Five and half years ago when I found out that we were going to be moving to the DC area for Alex’s job, I was kinda sad. In my mind DC was gray and dirty and unfriendly. And on the East Coast, which is obviously NOT the Left Coast, therefore inherently inferior.
(I still believe that last part, by the way.)
Even though I was worried about what DC might be like, I was always happy that “there’ll be a lot to do with my kids at least.” Because the Smithsonian! And the seat of government! And Metro trains!
But then I moved here and realized that there is no way in hell I am willing to take three kids on the metro and into the city by myself. I realized that if I did such a thing, I would probably lose at least one of my kids (Jack), maybe two (Jack and Quinn). I would also listen to a lot of whining (Sam…okay, and me.) Plus I would have to carry someone a long distance (Quinn).
But, check it: I have one kid now. Well, one kid and a nasty cell phone habit, but on any given day, it is likely that I will have one (or less) kid until 3:15. So when my ambitious friend Miss L suggested we take advantage of my reduced numbers of children yesterday and go to the Air and Space Museum, I uncharacteristically said yes.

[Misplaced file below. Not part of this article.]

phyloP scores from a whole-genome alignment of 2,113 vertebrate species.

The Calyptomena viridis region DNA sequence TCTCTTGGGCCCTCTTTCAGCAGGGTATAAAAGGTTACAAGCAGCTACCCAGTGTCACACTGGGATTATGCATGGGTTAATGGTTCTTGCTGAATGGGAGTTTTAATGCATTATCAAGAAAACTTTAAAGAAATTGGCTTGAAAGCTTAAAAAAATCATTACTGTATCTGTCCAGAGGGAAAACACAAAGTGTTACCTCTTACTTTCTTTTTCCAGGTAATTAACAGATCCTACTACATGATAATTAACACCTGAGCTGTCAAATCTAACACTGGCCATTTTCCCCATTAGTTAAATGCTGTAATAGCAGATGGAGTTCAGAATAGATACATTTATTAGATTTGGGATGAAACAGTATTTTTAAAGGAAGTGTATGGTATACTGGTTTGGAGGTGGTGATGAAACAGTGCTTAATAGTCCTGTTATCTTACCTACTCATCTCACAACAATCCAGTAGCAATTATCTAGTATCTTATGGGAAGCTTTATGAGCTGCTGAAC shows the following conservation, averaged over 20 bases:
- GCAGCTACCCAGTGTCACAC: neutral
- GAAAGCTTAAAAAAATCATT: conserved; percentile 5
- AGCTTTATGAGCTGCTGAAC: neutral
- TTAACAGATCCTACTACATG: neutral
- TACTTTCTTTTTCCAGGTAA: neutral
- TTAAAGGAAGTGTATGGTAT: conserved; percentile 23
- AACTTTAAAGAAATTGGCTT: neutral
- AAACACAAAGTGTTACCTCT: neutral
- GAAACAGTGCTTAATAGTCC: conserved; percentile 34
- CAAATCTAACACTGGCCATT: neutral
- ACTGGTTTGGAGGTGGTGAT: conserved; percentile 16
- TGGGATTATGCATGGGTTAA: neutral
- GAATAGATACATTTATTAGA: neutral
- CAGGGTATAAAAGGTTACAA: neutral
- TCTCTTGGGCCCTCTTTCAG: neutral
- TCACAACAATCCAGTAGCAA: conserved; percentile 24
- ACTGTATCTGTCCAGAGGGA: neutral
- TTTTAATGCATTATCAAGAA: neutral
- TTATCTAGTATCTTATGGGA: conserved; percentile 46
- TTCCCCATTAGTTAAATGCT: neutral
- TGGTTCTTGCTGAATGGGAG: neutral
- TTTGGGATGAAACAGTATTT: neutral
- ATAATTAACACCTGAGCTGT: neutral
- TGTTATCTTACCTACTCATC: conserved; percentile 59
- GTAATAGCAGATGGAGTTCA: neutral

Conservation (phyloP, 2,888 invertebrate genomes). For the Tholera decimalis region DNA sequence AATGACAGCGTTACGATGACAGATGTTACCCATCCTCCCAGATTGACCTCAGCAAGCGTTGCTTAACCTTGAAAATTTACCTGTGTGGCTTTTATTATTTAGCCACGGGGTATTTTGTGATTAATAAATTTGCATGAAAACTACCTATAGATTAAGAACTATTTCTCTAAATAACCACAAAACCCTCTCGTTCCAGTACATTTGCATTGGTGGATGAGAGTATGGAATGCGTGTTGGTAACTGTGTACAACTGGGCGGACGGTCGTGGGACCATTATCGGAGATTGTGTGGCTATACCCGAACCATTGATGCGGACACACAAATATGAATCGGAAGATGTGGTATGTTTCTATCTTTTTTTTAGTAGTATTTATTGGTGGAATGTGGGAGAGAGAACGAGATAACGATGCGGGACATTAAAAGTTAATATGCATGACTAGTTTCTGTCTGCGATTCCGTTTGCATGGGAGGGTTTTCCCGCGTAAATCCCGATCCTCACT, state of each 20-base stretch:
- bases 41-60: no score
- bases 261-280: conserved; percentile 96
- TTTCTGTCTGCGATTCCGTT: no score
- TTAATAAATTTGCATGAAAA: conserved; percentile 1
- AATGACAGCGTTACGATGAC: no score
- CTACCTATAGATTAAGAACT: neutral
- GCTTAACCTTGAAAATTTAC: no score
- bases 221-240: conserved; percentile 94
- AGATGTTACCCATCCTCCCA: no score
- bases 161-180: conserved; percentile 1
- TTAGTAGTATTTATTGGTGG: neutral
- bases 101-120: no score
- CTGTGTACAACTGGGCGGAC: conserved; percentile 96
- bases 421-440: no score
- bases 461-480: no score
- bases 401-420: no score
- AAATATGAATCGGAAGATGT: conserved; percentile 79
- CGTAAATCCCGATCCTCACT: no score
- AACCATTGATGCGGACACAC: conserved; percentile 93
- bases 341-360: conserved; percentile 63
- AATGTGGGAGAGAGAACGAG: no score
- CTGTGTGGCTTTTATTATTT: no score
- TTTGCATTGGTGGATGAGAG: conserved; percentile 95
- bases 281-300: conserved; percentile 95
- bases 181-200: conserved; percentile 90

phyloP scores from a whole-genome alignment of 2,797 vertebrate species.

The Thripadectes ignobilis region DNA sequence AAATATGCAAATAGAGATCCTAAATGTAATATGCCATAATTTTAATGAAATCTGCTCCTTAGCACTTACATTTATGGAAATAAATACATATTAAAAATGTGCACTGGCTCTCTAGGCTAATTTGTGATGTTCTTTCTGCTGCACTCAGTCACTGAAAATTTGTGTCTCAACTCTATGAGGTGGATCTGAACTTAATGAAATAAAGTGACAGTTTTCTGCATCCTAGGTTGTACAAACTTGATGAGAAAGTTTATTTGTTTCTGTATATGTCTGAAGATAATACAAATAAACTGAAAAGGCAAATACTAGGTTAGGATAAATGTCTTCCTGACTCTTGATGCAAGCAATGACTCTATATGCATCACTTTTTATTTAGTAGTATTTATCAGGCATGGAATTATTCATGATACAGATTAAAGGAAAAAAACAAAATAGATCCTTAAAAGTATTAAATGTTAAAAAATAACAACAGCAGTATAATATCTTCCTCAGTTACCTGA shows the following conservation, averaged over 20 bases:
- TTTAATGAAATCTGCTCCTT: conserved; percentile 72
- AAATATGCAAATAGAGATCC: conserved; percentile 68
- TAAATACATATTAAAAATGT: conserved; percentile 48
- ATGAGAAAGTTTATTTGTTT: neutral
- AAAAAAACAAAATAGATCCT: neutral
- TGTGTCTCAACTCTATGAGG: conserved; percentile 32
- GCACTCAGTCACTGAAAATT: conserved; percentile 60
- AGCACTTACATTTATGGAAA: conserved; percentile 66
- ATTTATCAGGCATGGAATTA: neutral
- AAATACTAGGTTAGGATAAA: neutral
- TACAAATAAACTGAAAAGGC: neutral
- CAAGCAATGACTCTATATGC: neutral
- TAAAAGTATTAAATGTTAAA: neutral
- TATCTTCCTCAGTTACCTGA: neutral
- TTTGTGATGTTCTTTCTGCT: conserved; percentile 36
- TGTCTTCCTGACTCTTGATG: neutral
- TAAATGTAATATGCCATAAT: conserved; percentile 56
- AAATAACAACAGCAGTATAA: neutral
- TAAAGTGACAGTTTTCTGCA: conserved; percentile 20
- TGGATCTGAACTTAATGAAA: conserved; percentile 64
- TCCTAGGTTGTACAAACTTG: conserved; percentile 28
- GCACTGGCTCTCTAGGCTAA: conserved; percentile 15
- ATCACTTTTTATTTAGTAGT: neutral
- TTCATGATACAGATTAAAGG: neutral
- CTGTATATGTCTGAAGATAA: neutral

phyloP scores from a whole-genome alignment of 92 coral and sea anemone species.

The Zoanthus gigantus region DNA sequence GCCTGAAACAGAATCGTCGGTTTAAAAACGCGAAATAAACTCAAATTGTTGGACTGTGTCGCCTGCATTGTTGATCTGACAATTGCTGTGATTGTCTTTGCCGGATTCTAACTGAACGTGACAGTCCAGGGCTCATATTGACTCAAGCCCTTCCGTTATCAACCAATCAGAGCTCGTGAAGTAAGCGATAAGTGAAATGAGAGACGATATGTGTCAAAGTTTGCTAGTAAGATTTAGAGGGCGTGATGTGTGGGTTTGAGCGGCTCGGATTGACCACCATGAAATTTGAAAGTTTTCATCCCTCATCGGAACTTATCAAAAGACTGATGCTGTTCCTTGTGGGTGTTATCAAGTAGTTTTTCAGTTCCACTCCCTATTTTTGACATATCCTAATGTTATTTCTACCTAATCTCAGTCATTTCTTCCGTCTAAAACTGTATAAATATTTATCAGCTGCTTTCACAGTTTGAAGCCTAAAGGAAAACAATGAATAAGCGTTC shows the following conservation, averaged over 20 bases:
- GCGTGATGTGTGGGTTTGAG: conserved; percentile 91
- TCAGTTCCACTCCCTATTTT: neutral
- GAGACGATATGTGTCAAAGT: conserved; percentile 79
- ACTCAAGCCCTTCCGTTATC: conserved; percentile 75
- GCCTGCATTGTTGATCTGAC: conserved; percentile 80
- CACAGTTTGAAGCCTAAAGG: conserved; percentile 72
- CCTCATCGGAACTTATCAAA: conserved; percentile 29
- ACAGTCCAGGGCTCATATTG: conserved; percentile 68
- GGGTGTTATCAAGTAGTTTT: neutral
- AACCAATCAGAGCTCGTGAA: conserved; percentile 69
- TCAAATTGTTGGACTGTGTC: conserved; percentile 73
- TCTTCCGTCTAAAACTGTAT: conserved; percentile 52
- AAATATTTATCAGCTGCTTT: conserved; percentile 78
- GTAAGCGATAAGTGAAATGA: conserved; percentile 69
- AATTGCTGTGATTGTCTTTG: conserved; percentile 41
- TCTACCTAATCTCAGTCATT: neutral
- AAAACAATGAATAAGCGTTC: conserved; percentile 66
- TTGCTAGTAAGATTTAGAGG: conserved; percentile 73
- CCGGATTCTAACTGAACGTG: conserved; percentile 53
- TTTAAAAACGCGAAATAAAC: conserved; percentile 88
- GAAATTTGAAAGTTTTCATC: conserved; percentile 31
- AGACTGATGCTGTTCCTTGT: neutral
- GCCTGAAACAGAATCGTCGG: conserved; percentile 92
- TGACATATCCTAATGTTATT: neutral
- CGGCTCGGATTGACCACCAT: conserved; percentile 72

Throwing aside any vestiges of dignity, we blew our “local mom” disguises by taking photos on the Metro. I think if you do that, it doesn’t matter where you live, you automatically qualify as “tourist mom.”
We had a lot of fun, although it turns out that three-year-olds are apparently incapable of using their legs to walk. I don’t know what museum is right outside the Metro stop, but next time we’re going to that one. It seems like it took us six years to get the museum and even then we had to bribe the munchkins with overpriced ice cream.
You may notice I haven’t mentioned the actual substance of the museum. That’s because although I remember being there, I don’t remember much actual learning or noticing of exhibits going on. I do know that we visited way more than one bathroom and that we bought a fair amount of expensive food and that the word “behind” said over and over to Quinn on the ride home made him laugh hysterically, but I don’t remember a hell of a lot interest in such things as “exhibits.”
But it was good. I feel a little bad that I’ve given up entirely on teaching culture to my older children, but after this mostly successful trip to The Big City, Quinn is going to start experiencing a crapload of culture.